When we speak about European art, we also need to talk about Japanese art’s influence on European and Western art. Many artists have been influenced by Japanese art.
The term Japonisme is about the influence of Japanese art on European culture and arts. Most notably, the influence Japanese woodblock prints had on the Impression art movement. Many of the prominent artists from the Impressionism art movement were inspired by the Japanese Ukiyo-e woodblock print artists.
Japanese art also influenced European theatre, gardens, and museums; it impacted many parts of European society.
The term Japonisme or Japonism is about Japanese art, culture, and aesthetics in European art, especially the Impressionism and Post-impressionism art movements. Without the Japanese influence in art and, in particular, the Japanese woodblock prints, European art maybe would not have been the same.
The Duitch trading ships brought the Japanese Ukiyo-e Woodblocks first on their cargo ships. By the 1860s, the Japanese woodblock prints became very popular.
I am not sure if those ship traders understood how much the art would impact European art for years to come when they brought the Japanese art and woodblock prints back.
The interest for Japanese goods in Europe was heightened when Japan opened up its ports for trade during 1853. You can imagine some European traders going around some of the Japanese markets and seeing the Ukiyo-e woodblock prints and wondering whether there could be an interesting in Europe
The woodblock prints in Japan were probably plentiful, easy to get as they were produced for the masses and would have been relatively cheap.
After 1853 when the trade opened up between Japan and Europe, Japanese goods like silks, fans, and porcelains poured into the European markets. Japan and all things Japanese became very popular with the European public and artists.
The influence of the Japanese woodblock prints influenced the European Impressionist painters and influenced Art Nouveau and Cubism.
Japanese art also influenced the theatre in Europe. In 1876 Gibert and Sullivan produced a play that was very popular called Mikado. It was so popular that seventeen companies throughout Europe performed it 9,000 times during the first two years of its premiere.
Japan also influenced gardens in Europe; Japanese gardens directly influenced several prominent gardens and parks during the late 19th and early 20th centuries.
In the United States, many collectors started to collect Japanese artifacts. Many US Museums today still have significantly Japanese collections in their museums.
About Japonisme and European Artists
There is no doubt that many European painters were influenced by Japanese art. As trade started to open up with Japan and the rest of the world, trading ships began to bring back many Japanese goods, including Ukiyo-e woodblock prints.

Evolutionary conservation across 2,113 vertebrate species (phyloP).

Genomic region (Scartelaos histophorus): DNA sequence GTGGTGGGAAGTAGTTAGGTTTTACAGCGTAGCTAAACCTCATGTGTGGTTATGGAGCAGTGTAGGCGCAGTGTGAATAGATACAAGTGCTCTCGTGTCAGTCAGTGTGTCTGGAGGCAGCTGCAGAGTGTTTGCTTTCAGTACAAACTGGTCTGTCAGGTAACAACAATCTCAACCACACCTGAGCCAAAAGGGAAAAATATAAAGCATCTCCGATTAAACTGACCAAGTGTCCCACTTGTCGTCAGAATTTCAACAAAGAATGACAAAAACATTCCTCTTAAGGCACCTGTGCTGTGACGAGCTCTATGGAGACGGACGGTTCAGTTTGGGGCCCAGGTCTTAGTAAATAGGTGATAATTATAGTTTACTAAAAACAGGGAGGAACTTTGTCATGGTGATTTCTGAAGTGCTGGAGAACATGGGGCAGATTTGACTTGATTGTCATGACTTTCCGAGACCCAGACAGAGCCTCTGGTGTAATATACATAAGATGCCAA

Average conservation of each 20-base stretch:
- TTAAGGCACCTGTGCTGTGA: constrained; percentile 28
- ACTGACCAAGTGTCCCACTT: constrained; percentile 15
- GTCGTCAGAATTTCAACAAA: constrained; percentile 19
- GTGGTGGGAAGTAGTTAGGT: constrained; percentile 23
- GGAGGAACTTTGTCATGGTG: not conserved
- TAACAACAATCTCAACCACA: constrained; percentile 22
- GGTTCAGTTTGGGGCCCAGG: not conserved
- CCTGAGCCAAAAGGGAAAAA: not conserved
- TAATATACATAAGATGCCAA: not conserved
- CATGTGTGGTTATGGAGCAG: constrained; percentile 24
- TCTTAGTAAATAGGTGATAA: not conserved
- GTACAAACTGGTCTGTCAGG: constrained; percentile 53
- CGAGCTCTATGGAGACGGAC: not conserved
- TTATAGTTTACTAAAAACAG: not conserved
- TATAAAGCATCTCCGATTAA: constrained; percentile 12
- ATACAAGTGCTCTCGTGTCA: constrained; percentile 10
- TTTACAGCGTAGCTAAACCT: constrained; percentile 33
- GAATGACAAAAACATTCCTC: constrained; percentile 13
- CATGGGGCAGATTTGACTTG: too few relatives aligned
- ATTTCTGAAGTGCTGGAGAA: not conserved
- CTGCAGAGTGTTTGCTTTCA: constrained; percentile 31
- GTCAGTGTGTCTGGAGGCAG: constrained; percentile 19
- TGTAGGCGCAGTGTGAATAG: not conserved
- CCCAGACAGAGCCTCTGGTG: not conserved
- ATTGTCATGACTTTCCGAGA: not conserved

We can not talk about Japonisme and art without talking about Ukiyo-e woodblock prints. Many European artists were looking for alternatives to the strict European artistic methodologies of that day – and they found the inspiration in these Japanese woodblock prints.
The French Artist Felix Bracquemond found a copy of a sketchbook by the Japanese woodblock artist Hokusai Manga at his printer Auguste Delâtre. His discovery helped start the interest in Japanese woodblock prints for many European artists – especially the French Impressionism artists.
With these Japanese woodblock prints, the European painters were inspired by how the Japanese executed their art. The Japanese woodblock prints had a quality that lacked perspective or was asymmetrical – they had flat areas—that used solid colors. Japanese artists would often place the subjects off-center.
These woodblock prints also had elongated forms, and they cropped their images at very unusual angles. When perspective and form were influential in Europe, the Japanese woodblock prints showed that being asymmetrical and creating an illusion of three-dimensional space was essential. It opened up the European artist’s eyes to another way of painting and producing artwork.
Here are some of the European artists that were influenced by Japanese art: Alfred Stevens, James Tissot, James McNeill Whistler, Edouard Manet, Claude Monet, Vincent Van Gogh, Edgar Degas, Pierre-Auguste Renoir Camille Pissarro, Paul Gauguin, Henri de Toulouse-Lautrec, Mary Cassatt, George Hendrik Breitner, Bertha Lum, William Bradley, Aubrey Beardsley, Arthur Wesley Dow, Alphonse Mucha, Gustav Klimt, Pierre Bonnard, Frank Lloyd Wright, Charles Rennie Mackintosh, Louis Comfort Tiffany, Helen Hyde, and George Ferdinand Bigot
As you can see from this list, many great European and even American artists are on his list; they were directly influenced by Japanese art.
Japonisme or Japanese art influences and inspires me to be a better artist. Anita Louise Art is a website dedicated to art education, great artists worldwide, and inspiring others to find and create their art. #ArtThatMakesYouSmile #ArtThatMakesYouHappy
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What Are Some Japanese Woodblock Print Characteristics?
There are many characteristics of a Japanese woodblock print, from the woodblock print title, artist name, and publisher’s seal; other features also include the color and subject matter. Japanese woodblock prints also have different artistic art movements.
By clicking here, you can learn more by reading What Are Some Japanese Woodblock Print Characteristics?.
What Is A Japanese Woodblock Print?
A Japanese woodblock print is, as the name implies, a print that is made by using carved woodblock and applying ink on the woodblocks to print a design on paper. The Japanese woodblock artists used the woodblocks to print artistic prints and even books. Artists have used the woodblock print technique in Japan for hundreds of years.